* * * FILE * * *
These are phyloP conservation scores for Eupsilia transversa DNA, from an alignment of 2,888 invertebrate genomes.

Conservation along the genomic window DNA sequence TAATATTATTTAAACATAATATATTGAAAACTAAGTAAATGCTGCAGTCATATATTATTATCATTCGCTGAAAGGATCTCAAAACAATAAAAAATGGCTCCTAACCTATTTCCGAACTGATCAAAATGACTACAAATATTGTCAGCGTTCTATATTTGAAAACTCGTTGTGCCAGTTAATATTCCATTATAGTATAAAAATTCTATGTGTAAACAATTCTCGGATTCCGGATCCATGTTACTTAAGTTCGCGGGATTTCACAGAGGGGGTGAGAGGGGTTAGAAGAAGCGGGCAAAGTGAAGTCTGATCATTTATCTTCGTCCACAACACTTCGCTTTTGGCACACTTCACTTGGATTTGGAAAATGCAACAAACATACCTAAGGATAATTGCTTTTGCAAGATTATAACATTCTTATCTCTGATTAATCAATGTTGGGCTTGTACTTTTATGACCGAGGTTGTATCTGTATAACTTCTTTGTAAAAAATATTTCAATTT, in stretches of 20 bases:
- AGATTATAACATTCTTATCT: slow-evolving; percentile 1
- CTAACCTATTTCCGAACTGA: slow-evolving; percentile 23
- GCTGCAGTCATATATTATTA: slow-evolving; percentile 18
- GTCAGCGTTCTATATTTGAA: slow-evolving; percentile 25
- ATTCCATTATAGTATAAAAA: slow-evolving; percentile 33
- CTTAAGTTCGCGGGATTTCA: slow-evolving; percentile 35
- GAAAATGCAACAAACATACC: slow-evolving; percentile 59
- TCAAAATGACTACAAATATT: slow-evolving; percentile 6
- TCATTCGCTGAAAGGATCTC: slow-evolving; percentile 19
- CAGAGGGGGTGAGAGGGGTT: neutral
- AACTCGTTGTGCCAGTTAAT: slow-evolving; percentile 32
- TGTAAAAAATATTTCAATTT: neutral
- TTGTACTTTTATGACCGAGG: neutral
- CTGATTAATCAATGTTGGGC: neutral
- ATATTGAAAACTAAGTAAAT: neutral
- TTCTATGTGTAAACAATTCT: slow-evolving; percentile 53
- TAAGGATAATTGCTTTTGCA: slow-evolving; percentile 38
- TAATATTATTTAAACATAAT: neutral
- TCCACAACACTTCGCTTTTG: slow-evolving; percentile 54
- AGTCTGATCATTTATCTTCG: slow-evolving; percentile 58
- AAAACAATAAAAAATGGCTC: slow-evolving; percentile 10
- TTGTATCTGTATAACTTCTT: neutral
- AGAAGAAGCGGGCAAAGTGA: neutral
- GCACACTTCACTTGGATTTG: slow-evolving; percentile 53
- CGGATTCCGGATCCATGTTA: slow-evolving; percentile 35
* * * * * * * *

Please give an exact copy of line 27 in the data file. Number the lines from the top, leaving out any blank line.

- CGGATTCCGGATCCATGTTA: slow-evolving; percentile 35